W I T H
BRAIN INJURY IMAGES FOR AWARENESS
HARBOUR GROUP 2011
Reflections on the Harbour Group Process
#1 Living with a Brain Injury
#2 Do You See What I See?
#3 Ireland has 13,000 Brain Injuries
#4 The Empathiser
#5 The Brain Trauma Workout
#6 Size Matters
Reflections on the Harbour Group Process The illustrations and thoughts depicted in this e‐book were created by the Headway peer support “Harbour Group” in Summer 2011. This group exists to provide an opportunity for people with brain injury to meet, exchange stories and offer each other personal support, facilitated by staff from Headway. The individuals of the Harbour Group have shared their life experiences with each other over a period of just eight weeks. In that time, they have come to support one another in the joint understanding and gentle acknowledgment of the challenges of having to live with the unexpected ‐ an Acquired Brain Injury. There was an exceptional amount of talent and creativity in the group; and a passion and motivation to improve services for people with Brain Injury. The openness and insight of the group members inspired a decision to share with others the experience of living with brain injury. So they set out to make a goal of raising awareness of what it feels like to have one. During the hours spent sharing, caring and supporting each other, humour came to be the fundamental element in helping group members talk about their challenges and learn from one another. They put themselves and their experiences into these pictures, while at the same time emphasising the funny side of living with a brain injury. Together, they have created a collection of art pieces that show the challenges they have experienced. We hope you enjoy them. Marie McGrath Group facilitator Headway Harbour Group 2011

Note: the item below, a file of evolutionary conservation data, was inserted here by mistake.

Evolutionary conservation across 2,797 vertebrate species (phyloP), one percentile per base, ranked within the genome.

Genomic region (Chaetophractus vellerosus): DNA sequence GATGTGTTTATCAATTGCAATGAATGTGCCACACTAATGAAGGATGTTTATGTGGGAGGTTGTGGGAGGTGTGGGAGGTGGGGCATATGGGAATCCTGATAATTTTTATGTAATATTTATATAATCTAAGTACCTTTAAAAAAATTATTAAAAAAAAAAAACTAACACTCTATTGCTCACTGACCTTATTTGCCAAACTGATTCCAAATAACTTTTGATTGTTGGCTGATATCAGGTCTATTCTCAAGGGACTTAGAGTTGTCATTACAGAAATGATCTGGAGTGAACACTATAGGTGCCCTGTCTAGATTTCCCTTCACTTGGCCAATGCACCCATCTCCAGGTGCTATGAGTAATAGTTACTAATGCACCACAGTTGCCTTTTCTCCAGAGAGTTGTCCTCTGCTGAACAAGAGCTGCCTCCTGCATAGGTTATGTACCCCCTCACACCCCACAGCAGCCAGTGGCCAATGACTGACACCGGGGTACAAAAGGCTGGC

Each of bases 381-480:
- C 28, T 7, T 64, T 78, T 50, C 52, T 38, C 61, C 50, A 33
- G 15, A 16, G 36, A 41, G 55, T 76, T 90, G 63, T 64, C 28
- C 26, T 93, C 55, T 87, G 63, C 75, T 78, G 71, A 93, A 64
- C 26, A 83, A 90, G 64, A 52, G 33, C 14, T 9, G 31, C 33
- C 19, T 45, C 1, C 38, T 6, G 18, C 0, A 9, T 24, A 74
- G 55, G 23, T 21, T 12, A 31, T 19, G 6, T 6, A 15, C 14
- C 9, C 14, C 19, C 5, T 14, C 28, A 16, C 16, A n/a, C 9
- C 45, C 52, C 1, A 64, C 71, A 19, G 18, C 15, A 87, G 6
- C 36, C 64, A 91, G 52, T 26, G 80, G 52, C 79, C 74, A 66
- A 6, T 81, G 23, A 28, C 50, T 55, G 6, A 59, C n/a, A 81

Let us tell you a little about the people in our group, they are empathetic, creative, compassionate and outgoing. They bonded together over chocolate, indecent talk, high heels, coffee and laughter....
#1 Living with Brain Injury Living with a brain injury involves coping with extra issues that might not be visible to the casual outsider. For this reason, it is ofted called the “invisible disability”
WITH A BRAIN INJURY PART ONE: RELATIONSHIPS
. .. . ... .. .. MEMORY BAGGAGE
LANGUAGE JUST BAGGAGE BAGGAGE PROCESSING NORMAL BAGGAGE BAGGAGE FATIGUE EMOTIONAL BAGGAGE BAGGAGE
The Harbour Group 2011 members are:
Alan, Patrick, Clare, Teresa, Tom, Helen, Martin, Peter, Seamus, Alan, Rachel, Bernard, Ann and Barbara.
#2 Do You See What I See? Visual difficulties following brain injury can arise as the brain struggles to piece together the visual information received by the eyes.
DO YOU SEE WHAT I SEE ?
#3 Ireland Has Approximately 13,00 Brain Injuries Each Year The full extent of the problem caused by brain injury in Ireland is not fully known but based on European averages, there could be over 30,000 people dealing with disability following brain injury.
I R E L A N D
H A S
13,000 HEAD INJURIES EACH YEAR.
#4 The Empathiser Acquired Brain Injury is often not well understood, even by healthcare professionals.
VIRTUAL BRAIN INJURY SYMPTOMS AT YOUR FINGERTIPS
INSERT HEAD IN TRAY & TURN HANDLE WITH LEFT HA ND AT LEAST 3 TI MES. PATENT PENDING
For All Health Professionals encountering brain injury. WE CAN’T DO THIS YET, BUT WE CAN PROVIDE INFORMATION FOR BRAIN INJURY.
#5 The Brain Trauma Workout Sometimes it can feel like a balancing act, coping with the consequences caused by a brain injury.
#6 Size Matters Fatigue and a limited capacity to deal with situations that many people take for granted is a common difficulty following a brain injury.
HARBOUR GROUP 2011